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Blood disorders that affect Red blood Cells

Blood disorders that affect Red blood Cells
in Cardiology

Apr 19, 2022

A blood cell disorder is a condition in which there’s a problem with your red blood cells, white blood cells, or the smaller circulating cells called platelets, which are critical for clot formation. All three cell types form in the bone marrow, which is the soft tissue inside your bones. Red blood cells transport oxygen to your body’s organs and tissues. White blood cells help your body fight infections. Platelets help your blood to clot. Blood cell disorders impair the formation and function of one or more of these types of blood cells.

Types of blood disorders:

  • Anemia- Individuals having anemia have a lower count of red blood cells. A mild anemia often does not lead to any symptoms. More severe anemia may lead to pale skin, fatigue & shortness of breath along with exertion.
  • Iron-deficiency anemia– Iron is important for the body to produce red blood cells. Low intake of iron & blood loss because of menstruation is the most common reasons for iron-deficiency anemia. It may also be a result of the loss of blood from GI tract due to cancer or ulcers. The treatment involves iron pills and rarely blood transfusion.
  • Anemia of chronic disease– Individuals having chronic kidney disease or any other chronic diseases tends to develop anemia. Anemia of chronic disease usually does not need treatment. Injections of a synthetic hormone, Epogen or Procrit (epoetin alfa), to stimulate the production of the blood cells or the blood transfusions could be important in few individuals with this kind of anemia.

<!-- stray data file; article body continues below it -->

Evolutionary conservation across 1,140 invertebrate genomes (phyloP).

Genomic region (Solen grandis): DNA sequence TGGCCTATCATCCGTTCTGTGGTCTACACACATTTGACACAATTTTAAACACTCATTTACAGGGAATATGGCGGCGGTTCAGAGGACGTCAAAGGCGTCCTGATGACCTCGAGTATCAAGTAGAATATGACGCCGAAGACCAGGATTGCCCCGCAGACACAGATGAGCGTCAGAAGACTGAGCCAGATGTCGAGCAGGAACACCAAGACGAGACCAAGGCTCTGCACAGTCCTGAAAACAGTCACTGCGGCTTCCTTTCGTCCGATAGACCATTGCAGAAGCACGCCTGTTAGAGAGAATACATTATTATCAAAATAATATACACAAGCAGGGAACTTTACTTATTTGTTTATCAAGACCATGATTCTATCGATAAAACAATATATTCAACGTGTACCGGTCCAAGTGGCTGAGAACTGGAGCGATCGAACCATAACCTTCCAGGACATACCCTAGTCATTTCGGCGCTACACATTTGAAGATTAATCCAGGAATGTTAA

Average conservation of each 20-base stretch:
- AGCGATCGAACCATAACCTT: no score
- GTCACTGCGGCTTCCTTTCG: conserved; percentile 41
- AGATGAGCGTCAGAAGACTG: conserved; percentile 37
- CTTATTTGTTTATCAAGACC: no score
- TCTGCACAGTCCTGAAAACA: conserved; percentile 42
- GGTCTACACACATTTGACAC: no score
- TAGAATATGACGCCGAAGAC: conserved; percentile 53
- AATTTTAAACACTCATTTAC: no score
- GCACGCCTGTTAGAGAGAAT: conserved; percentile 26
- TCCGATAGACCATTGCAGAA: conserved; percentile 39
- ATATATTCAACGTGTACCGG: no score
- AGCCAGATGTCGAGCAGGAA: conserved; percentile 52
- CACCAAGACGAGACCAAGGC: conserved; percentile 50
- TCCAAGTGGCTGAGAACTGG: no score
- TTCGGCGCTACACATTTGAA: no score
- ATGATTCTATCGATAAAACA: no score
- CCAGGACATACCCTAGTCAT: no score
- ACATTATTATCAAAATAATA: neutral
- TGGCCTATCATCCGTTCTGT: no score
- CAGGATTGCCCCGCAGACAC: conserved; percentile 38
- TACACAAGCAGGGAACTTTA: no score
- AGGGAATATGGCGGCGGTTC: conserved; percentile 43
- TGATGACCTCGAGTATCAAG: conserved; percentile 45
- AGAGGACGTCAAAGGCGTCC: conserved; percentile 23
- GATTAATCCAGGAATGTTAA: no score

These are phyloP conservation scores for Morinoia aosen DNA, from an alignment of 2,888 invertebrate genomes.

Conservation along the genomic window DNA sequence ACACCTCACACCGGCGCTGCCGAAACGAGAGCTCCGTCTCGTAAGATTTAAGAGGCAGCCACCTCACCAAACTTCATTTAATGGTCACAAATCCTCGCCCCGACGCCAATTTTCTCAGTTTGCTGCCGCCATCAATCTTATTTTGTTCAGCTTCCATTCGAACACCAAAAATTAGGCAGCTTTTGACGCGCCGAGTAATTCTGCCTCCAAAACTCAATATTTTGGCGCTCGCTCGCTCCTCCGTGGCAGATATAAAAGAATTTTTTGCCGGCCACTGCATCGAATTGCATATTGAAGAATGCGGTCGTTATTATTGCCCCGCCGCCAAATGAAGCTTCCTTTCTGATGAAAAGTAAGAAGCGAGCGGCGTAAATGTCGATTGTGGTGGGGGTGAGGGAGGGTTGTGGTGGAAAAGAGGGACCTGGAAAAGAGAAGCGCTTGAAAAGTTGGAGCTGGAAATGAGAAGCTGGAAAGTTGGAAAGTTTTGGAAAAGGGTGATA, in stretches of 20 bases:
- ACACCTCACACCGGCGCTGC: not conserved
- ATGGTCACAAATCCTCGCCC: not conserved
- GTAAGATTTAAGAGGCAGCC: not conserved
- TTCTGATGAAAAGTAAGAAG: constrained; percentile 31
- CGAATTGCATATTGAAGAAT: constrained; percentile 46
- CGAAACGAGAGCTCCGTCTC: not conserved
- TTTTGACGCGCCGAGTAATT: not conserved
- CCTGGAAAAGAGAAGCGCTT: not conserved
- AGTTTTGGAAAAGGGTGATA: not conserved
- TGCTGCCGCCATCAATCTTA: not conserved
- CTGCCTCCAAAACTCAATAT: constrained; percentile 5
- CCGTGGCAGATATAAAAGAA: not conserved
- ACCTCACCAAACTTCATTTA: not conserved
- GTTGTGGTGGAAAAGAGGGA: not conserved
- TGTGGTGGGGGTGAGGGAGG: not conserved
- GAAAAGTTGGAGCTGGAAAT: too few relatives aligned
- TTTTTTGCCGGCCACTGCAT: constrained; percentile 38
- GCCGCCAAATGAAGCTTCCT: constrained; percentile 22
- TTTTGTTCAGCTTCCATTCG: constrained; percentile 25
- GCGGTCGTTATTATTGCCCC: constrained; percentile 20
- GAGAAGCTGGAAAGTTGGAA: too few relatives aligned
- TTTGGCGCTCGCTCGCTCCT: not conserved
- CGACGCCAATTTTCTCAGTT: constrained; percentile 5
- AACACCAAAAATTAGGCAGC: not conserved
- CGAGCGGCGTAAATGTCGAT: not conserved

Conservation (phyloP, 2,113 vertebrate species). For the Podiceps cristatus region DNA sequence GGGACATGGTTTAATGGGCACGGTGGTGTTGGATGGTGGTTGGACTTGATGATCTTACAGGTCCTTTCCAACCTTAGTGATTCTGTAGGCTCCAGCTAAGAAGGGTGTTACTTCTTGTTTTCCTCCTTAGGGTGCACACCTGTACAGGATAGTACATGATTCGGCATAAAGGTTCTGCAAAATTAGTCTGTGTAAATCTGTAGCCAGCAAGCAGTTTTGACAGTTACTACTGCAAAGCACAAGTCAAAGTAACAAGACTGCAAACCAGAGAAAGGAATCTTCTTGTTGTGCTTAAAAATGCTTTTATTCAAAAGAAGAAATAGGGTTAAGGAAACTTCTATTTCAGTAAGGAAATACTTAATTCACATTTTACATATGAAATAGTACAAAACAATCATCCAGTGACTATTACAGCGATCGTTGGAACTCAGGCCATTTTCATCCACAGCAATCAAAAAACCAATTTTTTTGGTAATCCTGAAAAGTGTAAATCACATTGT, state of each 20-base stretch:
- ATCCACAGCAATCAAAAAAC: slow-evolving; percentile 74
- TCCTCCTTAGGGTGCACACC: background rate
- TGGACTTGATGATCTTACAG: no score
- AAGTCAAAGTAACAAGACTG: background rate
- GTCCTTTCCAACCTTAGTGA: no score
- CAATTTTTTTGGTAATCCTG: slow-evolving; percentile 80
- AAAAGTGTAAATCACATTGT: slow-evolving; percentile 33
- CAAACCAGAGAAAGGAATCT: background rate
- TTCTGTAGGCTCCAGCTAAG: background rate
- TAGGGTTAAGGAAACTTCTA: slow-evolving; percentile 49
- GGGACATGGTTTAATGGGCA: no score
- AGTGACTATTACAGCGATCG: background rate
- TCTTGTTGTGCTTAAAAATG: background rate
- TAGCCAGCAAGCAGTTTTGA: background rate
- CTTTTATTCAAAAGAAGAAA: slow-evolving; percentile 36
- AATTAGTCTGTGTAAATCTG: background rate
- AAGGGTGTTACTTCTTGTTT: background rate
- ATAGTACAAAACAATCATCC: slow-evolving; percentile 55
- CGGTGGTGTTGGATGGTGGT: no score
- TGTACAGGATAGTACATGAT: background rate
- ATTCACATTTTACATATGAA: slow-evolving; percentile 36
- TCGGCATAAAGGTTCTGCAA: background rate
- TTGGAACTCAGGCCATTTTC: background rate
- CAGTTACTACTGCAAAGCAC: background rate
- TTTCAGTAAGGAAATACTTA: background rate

• Pernicious anemia or B12 deficiency– It is a condition which prevents our body from absorbing enough B12 in the diet. This can be a result of a weaker stomach lining or an autoimmune condition. Apart from anemia, the nerve damage or neuropathy could finally result. High doses of the B12 prevent long-run issues.
  • Aplastic anemia– In patients having aplastic anemia, their bone marrow doesn’t make enough blood cells also including the red blood cells. This could be a result of a host of conditions such as hepatitis, Epstein-Barr, or HIV to the side effects of drugs, to chemotherapy medications, to pregnancy. Blood transfusions, medications and also a bone marrow transplant might be needed for treating aplastic anemia.
  • Autoimmune hemolytic anemia– In individuals having this condition, an overactive immune system destroys the own red blood cells of the body, leading to anemia. Medicines which suppress our immune system i.e. prednisone could be needed to stop this process.
  • Thalassemia– It is a genetic form of anemia which mostly affects individuals of Mediterranean heritage. Most individuals have no symptoms & need no treatment. Others can require regular blood transfusions for relieving anemia symptoms.

Amongst the other disorders are Sickle cell anemia, polycythemia vera and malaria.

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